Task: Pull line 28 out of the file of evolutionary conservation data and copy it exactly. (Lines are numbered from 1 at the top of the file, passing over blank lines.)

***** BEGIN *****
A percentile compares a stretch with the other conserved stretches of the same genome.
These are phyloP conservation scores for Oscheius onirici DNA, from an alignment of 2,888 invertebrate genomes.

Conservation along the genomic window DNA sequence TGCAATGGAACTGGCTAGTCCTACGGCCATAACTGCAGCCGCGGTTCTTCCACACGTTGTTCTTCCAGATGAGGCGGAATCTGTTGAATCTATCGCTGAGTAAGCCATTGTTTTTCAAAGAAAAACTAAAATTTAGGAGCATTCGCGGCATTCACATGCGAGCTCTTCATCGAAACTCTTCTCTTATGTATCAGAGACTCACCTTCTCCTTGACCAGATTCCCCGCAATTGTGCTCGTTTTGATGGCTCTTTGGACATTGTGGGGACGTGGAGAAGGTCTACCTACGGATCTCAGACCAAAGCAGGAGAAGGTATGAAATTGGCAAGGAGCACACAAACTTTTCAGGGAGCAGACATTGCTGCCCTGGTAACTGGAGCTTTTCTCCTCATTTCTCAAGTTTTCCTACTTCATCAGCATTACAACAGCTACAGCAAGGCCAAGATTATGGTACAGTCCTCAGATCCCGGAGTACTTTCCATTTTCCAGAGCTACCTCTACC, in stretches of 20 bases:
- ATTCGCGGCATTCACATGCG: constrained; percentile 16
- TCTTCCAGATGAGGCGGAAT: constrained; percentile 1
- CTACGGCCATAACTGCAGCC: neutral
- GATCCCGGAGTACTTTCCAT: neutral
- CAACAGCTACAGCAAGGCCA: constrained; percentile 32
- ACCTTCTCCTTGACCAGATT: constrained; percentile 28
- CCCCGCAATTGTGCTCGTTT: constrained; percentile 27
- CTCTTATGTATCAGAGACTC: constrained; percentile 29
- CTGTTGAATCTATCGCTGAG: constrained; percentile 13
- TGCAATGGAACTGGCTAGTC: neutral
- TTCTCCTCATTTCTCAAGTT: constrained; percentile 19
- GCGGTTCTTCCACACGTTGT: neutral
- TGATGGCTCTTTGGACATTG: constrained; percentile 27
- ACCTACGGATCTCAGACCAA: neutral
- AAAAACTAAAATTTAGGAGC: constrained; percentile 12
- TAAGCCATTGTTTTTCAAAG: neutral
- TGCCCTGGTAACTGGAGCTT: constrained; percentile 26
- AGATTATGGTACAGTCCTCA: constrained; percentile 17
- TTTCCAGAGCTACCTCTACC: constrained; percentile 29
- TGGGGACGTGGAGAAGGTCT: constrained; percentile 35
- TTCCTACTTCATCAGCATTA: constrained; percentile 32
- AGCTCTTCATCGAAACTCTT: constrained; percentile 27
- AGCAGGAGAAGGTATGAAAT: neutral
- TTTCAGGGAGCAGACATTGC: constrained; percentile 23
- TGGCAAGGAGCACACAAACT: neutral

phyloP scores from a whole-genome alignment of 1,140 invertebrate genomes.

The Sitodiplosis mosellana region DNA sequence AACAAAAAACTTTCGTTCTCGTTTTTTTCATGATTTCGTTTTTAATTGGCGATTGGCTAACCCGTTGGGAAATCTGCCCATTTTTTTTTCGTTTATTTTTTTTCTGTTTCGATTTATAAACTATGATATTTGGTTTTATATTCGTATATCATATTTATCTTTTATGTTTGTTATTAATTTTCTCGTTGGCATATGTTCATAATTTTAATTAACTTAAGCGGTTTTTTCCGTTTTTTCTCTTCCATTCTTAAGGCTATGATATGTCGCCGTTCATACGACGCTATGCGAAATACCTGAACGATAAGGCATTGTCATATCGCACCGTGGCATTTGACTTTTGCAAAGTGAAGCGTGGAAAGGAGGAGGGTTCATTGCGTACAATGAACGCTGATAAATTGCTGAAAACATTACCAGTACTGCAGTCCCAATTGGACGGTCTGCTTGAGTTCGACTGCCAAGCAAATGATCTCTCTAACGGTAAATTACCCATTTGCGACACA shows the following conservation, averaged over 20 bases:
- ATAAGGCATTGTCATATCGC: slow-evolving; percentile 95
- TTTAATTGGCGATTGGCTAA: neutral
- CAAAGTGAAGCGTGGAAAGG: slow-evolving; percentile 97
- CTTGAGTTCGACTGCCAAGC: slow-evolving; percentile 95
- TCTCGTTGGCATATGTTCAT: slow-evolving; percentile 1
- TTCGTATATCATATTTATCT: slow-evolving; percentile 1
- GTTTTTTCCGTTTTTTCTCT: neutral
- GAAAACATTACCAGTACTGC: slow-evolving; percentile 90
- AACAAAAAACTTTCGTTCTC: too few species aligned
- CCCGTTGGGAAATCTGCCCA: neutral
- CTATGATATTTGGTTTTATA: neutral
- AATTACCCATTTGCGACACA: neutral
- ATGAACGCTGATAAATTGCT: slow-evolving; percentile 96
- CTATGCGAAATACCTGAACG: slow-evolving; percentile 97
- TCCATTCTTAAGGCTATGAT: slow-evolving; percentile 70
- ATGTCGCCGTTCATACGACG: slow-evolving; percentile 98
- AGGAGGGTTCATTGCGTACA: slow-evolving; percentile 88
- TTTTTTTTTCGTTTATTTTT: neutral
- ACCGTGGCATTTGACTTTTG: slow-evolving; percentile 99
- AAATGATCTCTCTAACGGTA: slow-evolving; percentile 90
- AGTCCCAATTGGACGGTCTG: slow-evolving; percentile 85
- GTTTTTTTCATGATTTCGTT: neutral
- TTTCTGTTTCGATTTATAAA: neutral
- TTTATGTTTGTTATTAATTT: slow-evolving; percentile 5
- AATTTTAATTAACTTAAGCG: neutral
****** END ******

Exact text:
- TGGCAAGGAGCACACAAACT: neutral